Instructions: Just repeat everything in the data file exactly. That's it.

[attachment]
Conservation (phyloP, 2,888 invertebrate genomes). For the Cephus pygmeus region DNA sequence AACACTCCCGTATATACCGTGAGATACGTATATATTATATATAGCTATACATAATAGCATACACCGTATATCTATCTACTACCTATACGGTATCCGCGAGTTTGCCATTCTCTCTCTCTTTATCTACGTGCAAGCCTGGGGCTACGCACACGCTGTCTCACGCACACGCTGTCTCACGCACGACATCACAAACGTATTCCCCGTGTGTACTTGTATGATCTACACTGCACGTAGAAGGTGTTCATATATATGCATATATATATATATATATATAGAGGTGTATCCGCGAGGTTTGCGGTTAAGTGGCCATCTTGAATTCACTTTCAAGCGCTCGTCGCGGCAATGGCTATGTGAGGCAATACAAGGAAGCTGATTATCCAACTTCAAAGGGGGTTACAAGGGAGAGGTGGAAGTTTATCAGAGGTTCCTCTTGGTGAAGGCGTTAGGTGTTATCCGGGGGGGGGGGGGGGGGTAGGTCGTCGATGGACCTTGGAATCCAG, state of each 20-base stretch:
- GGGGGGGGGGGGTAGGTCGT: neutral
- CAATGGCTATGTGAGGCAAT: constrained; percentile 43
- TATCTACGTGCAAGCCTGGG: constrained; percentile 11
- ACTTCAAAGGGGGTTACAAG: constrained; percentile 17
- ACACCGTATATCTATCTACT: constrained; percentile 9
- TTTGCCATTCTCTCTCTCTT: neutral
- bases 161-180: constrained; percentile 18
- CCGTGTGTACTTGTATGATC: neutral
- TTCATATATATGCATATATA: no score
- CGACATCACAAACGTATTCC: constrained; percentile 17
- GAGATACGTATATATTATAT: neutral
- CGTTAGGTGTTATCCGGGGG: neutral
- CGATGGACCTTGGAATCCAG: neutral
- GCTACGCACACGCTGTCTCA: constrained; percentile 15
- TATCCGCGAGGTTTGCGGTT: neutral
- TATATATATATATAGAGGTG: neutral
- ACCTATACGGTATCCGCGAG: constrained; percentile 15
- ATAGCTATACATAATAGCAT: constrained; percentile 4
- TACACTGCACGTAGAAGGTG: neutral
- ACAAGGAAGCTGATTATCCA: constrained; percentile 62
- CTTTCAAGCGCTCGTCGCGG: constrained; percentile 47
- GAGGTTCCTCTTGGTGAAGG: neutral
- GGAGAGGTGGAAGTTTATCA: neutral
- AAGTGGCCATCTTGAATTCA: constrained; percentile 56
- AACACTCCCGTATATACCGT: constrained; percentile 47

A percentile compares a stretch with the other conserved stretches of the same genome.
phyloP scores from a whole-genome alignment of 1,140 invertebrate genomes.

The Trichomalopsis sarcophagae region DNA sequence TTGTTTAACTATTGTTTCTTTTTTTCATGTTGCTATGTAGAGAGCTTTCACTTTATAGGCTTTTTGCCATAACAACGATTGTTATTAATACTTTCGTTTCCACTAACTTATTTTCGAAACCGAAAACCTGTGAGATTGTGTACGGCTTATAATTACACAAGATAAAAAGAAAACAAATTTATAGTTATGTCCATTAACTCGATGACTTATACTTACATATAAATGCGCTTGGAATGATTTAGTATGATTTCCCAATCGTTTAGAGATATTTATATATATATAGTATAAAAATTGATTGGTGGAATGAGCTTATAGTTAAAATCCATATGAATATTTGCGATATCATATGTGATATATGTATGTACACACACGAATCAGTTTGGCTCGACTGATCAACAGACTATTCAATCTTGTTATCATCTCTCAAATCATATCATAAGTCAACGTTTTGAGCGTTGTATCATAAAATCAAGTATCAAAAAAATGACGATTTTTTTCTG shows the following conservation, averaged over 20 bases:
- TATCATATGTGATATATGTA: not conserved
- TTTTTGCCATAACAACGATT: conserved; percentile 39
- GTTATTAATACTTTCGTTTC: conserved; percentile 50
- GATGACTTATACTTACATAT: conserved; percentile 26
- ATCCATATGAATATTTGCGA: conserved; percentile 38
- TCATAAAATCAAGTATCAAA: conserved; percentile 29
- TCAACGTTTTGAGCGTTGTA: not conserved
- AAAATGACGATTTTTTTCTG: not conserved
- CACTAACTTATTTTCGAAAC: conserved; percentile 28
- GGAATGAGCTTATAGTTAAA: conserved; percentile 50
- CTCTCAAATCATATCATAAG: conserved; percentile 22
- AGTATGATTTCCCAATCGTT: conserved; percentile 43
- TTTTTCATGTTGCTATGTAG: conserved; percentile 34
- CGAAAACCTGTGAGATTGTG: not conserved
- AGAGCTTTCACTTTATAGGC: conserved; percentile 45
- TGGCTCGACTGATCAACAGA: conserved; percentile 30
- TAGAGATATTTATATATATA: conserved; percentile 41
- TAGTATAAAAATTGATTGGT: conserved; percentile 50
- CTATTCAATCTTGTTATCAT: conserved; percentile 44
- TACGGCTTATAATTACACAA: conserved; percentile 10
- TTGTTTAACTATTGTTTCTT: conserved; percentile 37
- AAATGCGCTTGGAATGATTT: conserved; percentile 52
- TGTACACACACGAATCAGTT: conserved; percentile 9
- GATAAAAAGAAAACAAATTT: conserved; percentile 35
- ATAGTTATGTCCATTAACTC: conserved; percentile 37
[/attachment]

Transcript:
Conservation (phyloP, 2,888 invertebrate genomes). For the Cephus pygmeus region DNA sequence AACACTCCCGTATATACCGTGAGATACGTATATATTATATATAGCTATACATAATAGCATACACCGTATATCTATCTACTACCTATACGGTATCCGCGAGTTTGCCATTCTCTCTCTCTTTATCTACGTGCAAGCCTGGGGCTACGCACACGCTGTCTCACGCACACGCTGTCTCACGCACGACATCACAAACGTATTCCCCGTGTGTACTTGTATGATCTACACTGCACGTAGAAGGTGTTCATATATATGCATATATATATATATATATATAGAGGTGTATCCGCGAGGTTTGCGGTTAAGTGGCCATCTTGAATTCACTTTCAAGCGCTCGTCGCGGCAATGGCTATGTGAGGCAATACAAGGAAGCTGATTATCCAACTTCAAAGGGGGTTACAAGGGAGAGGTGGAAGTTTATCAGAGGTTCCTCTTGGTGAAGGCGTTAGGTGTTATCCGGGGGGGGGGGGGGGGGTAGGTCGTCGATGGACCTTGGAATCCAG, state of each 20-base stretch:
- GGGGGGGGGGGGTAGGTCGT: neutral
- CAATGGCTATGTGAGGCAAT: constrained; percentile 43
- TATCTACGTGCAAGCCTGGG: constrained; percentile 11
- ACTTCAAAGGGGGTTACAAG: constrained; percentile 17
- ACACCGTATATCTATCTACT: constrained; percentile 9
- TTTGCCATTCTCTCTCTCTT: neutral
- bases 161-180: constrained; percentile 18
- CCGTGTGTACTTGTATGATC: neutral
- TTCATATATATGCATATATA: no score
- CGACATCACAAACGTATTCC: constrained; percentile 17
- GAGATACGTATATATTATAT: neutral
- CGTTAGGTGTTATCCGGGGG: neutral
- CGATGGACCTTGGAATCCAG: neutral
- GCTACGCACACGCTGTCTCA: constrained; percentile 15
- TATCCGCGAGGTTTGCGGTT: neutral
- TATATATATATATAGAGGTG: neutral
- ACCTATACGGTATCCGCGAG: constrained; percentile 15
- ATAGCTATACATAATAGCAT: constrained; percentile 4
- TACACTGCACGTAGAAGGTG: neutral
- ACAAGGAAGCTGATTATCCA: constrained; percentile 62
- CTTTCAAGCGCTCGTCGCGG: constrained; percentile 47
- GAGGTTCCTCTTGGTGAAGG: neutral
- GGAGAGGTGGAAGTTTATCA: neutral
- AAGTGGCCATCTTGAATTCA: constrained; percentile 56
- AACACTCCCGTATATACCGT: constrained; percentile 47

A percentile compares a stretch with the other conserved stretches of the same genome.
phyloP scores from a whole-genome alignment of 1,140 invertebrate genomes.

The Trichomalopsis sarcophagae region DNA sequence TTGTTTAACTATTGTTTCTTTTTTTCATGTTGCTATGTAGAGAGCTTTCACTTTATAGGCTTTTTGCCATAACAACGATTGTTATTAATACTTTCGTTTCCACTAACTTATTTTCGAAACCGAAAACCTGTGAGATTGTGTACGGCTTATAATTACACAAGATAAAAAGAAAACAAATTTATAGTTATGTCCATTAACTCGATGACTTATACTTACATATAAATGCGCTTGGAATGATTTAGTATGATTTCCCAATCGTTTAGAGATATTTATATATATATAGTATAAAAATTGATTGGTGGAATGAGCTTATAGTTAAAATCCATATGAATATTTGCGATATCATATGTGATATATGTATGTACACACACGAATCAGTTTGGCTCGACTGATCAACAGACTATTCAATCTTGTTATCATCTCTCAAATCATATCATAAGTCAACGTTTTGAGCGTTGTATCATAAAATCAAGTATCAAAAAAATGACGATTTTTTTCTG shows the following conservation, averaged over 20 bases:
- TATCATATGTGATATATGTA: not conserved
- TTTTTGCCATAACAACGATT: conserved; percentile 39
- GTTATTAATACTTTCGTTTC: conserved; percentile 50
- GATGACTTATACTTACATAT: conserved; percentile 26
- ATCCATATGAATATTTGCGA: conserved; percentile 38
- TCATAAAATCAAGTATCAAA: conserved; percentile 29
- TCAACGTTTTGAGCGTTGTA: not conserved
- AAAATGACGATTTTTTTCTG: not conserved
- CACTAACTTATTTTCGAAAC: conserved; percentile 28
- GGAATGAGCTTATAGTTAAA: conserved; percentile 50
- CTCTCAAATCATATCATAAG: conserved; percentile 22
- AGTATGATTTCCCAATCGTT: conserved; percentile 43
- TTTTTCATGTTGCTATGTAG: conserved; percentile 34
- CGAAAACCTGTGAGATTGTG: not conserved
- AGAGCTTTCACTTTATAGGC: conserved; percentile 45
- TGGCTCGACTGATCAACAGA: conserved; percentile 30
- TAGAGATATTTATATATATA: conserved; percentile 41
- TAGTATAAAAATTGATTGGT: conserved; percentile 50
- CTATTCAATCTTGTTATCAT: conserved; percentile 44
- TACGGCTTATAATTACACAA: conserved; percentile 10
- TTGTTTAACTATTGTTTCTT: conserved; percentile 37
- AAATGCGCTTGGAATGATTT: conserved; percentile 52
- TGTACACACACGAATCAGTT: conserved; percentile 9
- GATAAAAAGAAAACAAATTT: conserved; percentile 35
- ATAGTTATGTCCATTAACTC: conserved; percentile 37